The Decriminalize Nature D.C. organization has asked the D.C. Council and Mayor Muriel Bowser to develop and sponsor emergency legislation to authorize the Board of Elections to provide for online collection of signatures, citing the coronavirus.
The organization will need to collect more than 35,000 signatures from D.C. voters to get their initiative that hopes to decriminalize psychedelics to be successfully placed on the November ballot. A recent letter to the D.C. Council and Mayor Muriel Bowser shows that there are worries that the ongoing coronavirus outbreak across the nation may potentially thwart these efforts for the D.C. Metropolitan Police Department to enforce the laws at the “lowest priority.”
“We are extremely concerned that the ability to collect signatures on the petition will be adversely affected by the threat of the coronavirus,” the letter reads. “The signature collection process would involve 50,000 incidents of hand-to-hand contact, with each collector coming in contact with potentially hundreds of people each day–an estimated 250,000 interactions across D.C. during the petitioning phase.”
“If we can’t go out and petition people because it’s unsafe, then what are we supposed to do?,” Seth Rosenberg, press secretary for Decriminalize Nature D.C., told The Outlaw Report. “Do we just say we won’t do democracy this year because people are getting sick?”
He expects difficulties in allowing the petition to go online immediately, but increasing access is a huge priority, and doing it online would also allow for instant verification, thereby saving time and campaign funds. With petitioners shaking hands and handing over pens and clipboards, there is a risk of endangerment.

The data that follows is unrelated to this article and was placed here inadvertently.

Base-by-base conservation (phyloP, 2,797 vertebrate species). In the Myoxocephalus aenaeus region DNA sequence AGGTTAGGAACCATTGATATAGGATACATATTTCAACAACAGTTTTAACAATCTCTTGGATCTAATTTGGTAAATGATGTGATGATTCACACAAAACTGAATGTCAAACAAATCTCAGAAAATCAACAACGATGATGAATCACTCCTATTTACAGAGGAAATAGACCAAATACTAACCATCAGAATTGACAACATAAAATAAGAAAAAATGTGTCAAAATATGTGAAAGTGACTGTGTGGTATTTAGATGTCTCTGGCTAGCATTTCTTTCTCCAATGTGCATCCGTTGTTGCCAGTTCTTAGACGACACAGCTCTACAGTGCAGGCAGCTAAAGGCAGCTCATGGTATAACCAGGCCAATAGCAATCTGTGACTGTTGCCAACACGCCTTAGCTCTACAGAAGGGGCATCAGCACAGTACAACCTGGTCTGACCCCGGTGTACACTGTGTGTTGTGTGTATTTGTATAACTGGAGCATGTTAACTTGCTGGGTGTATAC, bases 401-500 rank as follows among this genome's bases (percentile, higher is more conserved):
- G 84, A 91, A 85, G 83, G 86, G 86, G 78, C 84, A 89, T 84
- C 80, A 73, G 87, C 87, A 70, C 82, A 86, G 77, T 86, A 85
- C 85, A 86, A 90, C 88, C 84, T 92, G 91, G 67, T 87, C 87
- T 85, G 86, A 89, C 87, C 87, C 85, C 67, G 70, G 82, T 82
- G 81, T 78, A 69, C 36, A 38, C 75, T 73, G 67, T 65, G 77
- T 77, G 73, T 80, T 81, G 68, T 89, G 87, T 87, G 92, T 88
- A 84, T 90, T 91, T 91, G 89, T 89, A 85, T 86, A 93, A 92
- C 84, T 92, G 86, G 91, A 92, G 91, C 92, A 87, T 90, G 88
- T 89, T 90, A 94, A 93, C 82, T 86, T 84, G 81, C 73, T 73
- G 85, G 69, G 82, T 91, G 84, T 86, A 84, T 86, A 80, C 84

“It isn’t just us that we’re talking about. That’s every campaign in America that needs to collect signatures is going to be facing this,” said Rosenberg.
Melissa Lavasani, a budget officer at the D.C. Department of Energy and Environment and a spokeswoman for advocacy group Decriminalize Nature D.C., is the proposer of the initiative. If approved by D.C. voters and if the D.C. Council does not overturn the vote, the initiative would not make entheogenic plants and fungi legal in the nation’s capital, but would instead have the D.C. Metropolitan Police Department enforce the laws at the “lowest priority.”
For now, Decriminalize Nature D.C. expects to start collecting petition signatures on March 12, but they’re already dealing with volunteers asking questions about safety from the coronavirus.
“How would it affect petition signing if people were wearing rubber gloves and a mask? Is anyone going to walk up to that person? Would you?” asked Rosenberg. “We have a real problem.”
When it comes to what to expect for a Plan C in case online petitioning is not made possible, Rosenberg says that he hopes to have the petition deadline extended, especially if there is any need for quarantine in the city.
Screenshot of Entheogenic Plant and Fungus Policy Act of 2020 via Decriminalize Nature D.C.